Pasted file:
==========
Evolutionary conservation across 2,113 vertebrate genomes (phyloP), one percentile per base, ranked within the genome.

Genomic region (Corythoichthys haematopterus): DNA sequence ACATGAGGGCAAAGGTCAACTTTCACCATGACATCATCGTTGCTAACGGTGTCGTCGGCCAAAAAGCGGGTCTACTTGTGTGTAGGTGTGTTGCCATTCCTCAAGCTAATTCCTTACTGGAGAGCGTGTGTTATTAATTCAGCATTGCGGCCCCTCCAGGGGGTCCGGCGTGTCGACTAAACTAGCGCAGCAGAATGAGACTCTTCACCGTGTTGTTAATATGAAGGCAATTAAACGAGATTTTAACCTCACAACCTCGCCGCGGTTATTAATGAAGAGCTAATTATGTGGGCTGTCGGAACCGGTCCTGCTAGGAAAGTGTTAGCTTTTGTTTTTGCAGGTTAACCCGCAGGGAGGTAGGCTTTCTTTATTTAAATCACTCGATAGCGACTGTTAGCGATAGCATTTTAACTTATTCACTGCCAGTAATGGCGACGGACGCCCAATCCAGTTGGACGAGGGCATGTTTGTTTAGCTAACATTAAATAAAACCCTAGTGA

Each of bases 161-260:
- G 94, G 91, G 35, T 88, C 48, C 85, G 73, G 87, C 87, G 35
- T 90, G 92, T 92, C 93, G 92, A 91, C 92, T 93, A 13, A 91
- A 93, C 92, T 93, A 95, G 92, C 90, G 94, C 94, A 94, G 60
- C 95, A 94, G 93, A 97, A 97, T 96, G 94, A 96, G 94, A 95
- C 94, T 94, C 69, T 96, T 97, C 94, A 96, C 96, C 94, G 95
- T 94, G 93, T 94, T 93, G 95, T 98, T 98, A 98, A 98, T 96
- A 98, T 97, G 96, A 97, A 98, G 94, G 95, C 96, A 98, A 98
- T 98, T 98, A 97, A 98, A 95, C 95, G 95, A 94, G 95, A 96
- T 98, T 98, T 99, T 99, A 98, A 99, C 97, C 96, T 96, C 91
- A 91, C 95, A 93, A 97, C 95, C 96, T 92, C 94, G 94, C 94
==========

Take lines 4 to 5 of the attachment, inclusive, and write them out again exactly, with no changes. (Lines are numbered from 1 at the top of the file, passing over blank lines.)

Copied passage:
- G 94, G 91, G 35, T 88, C 48, C 85, G 73, G 87, C 87, G 35
- T 90, G 92, T 92, C 93, G 92, A 91, C 92, T 93, A 13, A 91